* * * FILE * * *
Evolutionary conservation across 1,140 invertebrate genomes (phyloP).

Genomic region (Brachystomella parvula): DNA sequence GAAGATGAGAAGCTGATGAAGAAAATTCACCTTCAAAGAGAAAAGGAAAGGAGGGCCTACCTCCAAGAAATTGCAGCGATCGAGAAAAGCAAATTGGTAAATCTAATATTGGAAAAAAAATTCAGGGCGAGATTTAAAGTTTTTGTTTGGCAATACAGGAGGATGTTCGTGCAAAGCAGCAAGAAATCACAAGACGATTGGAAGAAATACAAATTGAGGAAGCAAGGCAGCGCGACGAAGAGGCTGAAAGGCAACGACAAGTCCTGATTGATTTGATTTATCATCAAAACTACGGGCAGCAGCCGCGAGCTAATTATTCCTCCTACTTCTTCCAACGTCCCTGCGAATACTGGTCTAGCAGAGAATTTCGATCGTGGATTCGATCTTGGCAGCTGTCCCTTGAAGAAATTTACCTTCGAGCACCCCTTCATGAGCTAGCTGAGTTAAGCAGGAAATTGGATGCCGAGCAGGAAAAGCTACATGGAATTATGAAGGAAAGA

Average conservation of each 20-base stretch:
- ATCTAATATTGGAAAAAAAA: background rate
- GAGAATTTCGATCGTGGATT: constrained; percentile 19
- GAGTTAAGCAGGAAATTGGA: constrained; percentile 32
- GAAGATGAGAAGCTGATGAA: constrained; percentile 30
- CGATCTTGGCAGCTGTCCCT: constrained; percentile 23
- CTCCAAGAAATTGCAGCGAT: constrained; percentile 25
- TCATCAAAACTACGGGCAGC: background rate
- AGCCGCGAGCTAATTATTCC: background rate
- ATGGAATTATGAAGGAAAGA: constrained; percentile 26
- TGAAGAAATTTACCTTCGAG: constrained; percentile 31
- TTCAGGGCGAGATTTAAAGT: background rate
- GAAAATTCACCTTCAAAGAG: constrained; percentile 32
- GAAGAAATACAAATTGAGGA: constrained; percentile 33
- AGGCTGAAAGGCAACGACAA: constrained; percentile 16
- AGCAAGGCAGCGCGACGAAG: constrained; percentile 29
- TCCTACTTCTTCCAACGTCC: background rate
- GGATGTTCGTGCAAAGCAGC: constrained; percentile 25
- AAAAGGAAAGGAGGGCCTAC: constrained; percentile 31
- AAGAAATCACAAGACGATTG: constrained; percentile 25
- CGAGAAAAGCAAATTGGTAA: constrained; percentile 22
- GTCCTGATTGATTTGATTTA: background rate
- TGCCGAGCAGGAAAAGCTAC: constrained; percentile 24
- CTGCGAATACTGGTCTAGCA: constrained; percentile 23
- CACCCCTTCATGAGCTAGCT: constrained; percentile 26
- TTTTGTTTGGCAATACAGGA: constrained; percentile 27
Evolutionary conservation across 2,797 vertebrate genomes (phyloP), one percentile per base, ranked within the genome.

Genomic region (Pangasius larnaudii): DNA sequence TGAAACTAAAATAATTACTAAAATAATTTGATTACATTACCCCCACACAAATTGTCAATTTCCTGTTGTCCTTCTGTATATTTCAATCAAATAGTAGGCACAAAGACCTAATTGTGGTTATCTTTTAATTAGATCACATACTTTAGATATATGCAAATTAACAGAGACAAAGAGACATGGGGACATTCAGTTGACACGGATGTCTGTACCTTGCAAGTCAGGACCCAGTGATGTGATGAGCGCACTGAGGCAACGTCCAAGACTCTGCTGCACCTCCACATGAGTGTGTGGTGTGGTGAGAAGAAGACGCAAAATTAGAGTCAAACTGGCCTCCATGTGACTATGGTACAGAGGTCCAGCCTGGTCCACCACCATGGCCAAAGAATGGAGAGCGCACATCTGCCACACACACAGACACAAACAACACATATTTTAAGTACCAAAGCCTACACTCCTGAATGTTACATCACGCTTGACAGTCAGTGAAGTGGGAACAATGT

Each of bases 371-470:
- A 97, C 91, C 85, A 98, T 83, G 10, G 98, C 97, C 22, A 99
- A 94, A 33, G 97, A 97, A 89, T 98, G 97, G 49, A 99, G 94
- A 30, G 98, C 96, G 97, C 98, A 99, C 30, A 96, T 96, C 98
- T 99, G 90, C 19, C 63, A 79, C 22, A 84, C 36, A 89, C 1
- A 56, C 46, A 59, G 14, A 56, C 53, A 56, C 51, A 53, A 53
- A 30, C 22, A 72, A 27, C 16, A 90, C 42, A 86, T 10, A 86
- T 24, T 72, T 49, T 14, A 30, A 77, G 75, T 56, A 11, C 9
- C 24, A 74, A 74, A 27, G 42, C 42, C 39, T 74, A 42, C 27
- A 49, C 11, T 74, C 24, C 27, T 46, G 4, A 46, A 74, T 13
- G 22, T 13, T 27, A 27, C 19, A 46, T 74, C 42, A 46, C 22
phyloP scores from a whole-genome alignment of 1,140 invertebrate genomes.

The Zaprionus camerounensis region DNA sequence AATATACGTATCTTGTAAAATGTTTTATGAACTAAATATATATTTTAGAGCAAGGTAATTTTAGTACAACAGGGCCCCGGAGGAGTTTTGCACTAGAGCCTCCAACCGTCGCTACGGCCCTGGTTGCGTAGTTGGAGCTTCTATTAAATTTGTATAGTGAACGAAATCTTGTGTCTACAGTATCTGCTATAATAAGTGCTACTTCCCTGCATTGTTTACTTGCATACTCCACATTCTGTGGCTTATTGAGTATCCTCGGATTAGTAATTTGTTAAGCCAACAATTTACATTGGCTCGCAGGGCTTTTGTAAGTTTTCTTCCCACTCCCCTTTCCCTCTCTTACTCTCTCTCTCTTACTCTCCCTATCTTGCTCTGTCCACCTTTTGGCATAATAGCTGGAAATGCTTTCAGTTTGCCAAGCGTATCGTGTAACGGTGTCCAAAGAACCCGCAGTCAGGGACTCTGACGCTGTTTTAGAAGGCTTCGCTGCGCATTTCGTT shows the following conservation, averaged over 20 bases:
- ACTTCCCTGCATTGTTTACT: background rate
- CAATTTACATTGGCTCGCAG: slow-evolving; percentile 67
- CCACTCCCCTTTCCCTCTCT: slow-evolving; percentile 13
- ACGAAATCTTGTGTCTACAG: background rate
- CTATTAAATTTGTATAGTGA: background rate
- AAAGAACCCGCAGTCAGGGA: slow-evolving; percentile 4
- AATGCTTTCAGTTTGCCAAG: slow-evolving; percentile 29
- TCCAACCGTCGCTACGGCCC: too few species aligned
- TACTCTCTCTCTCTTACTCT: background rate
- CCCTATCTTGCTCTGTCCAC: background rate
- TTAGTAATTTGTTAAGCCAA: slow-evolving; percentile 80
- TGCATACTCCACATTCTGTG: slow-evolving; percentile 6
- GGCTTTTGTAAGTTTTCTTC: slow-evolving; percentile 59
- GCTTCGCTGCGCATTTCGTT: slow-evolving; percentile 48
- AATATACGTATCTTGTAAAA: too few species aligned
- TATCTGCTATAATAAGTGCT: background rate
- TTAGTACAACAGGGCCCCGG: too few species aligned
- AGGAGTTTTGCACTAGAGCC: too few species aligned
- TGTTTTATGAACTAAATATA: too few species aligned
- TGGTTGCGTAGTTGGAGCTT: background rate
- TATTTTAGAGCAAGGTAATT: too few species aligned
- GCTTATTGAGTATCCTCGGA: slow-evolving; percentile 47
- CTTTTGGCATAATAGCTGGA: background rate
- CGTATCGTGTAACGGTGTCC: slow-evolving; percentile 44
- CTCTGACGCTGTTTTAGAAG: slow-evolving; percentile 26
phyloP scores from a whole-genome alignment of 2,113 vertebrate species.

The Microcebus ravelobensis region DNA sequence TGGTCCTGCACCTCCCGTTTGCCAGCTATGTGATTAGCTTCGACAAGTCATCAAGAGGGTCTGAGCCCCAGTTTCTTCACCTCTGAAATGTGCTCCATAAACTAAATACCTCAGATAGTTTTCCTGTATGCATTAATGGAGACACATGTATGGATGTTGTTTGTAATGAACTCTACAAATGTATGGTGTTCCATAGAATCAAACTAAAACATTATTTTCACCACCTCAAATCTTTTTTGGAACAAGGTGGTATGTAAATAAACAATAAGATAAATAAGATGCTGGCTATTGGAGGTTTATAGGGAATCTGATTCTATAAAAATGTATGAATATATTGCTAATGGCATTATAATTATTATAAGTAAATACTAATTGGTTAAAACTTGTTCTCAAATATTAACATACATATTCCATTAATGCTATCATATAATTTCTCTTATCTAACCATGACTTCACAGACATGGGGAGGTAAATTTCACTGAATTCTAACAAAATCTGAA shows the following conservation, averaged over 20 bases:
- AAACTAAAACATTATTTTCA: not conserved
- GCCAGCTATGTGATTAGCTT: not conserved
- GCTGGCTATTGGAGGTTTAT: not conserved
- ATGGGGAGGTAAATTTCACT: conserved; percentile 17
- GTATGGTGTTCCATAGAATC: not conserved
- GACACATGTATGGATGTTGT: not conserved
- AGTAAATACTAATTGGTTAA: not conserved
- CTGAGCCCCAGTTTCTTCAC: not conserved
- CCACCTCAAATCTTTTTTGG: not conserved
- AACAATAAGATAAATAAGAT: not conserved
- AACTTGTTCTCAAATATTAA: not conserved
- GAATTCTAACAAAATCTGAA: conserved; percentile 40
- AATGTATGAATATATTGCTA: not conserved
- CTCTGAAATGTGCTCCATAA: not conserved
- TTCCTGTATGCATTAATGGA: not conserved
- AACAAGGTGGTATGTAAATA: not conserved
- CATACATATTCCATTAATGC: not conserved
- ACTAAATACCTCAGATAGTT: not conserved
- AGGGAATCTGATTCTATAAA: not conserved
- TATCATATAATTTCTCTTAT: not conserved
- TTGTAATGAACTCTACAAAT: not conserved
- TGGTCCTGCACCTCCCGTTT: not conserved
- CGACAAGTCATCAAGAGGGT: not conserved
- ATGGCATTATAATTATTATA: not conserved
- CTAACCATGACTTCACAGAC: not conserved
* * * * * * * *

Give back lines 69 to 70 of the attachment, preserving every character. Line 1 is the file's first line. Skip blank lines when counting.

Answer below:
phyloP scores from a whole-genome alignment of 2,113 vertebrate species.

The Microcebus ravelobensis region DNA sequence TGGTCCTGCACCTCCCGTTTGCCAGCTATGTGATTAGCTTCGACAAGTCATCAAGAGGGTCTGAGCCCCAGTTTCTTCACCTCTGAAATGTGCTCCATAAACTAAATACCTCAGATAGTTTTCCTGTATGCATTAATGGAGACACATGTATGGATGTTGTTTGTAATGAACTCTACAAATGTATGGTGTTCCATAGAATCAAACTAAAACATTATTTTCACCACCTCAAATCTTTTTTGGAACAAGGTGGTATGTAAATAAACAATAAGATAAATAAGATGCTGGCTATTGGAGGTTTATAGGGAATCTGATTCTATAAAAATGTATGAATATATTGCTAATGGCATTATAATTATTATAAGTAAATACTAATTGGTTAAAACTTGTTCTCAAATATTAACATACATATTCCATTAATGCTATCATATAATTTCTCTTATCTAACCATGACTTCACAGACATGGGGAGGTAAATTTCACTGAATTCTAACAAAATCTGAA shows the following conservation, averaged over 20 bases: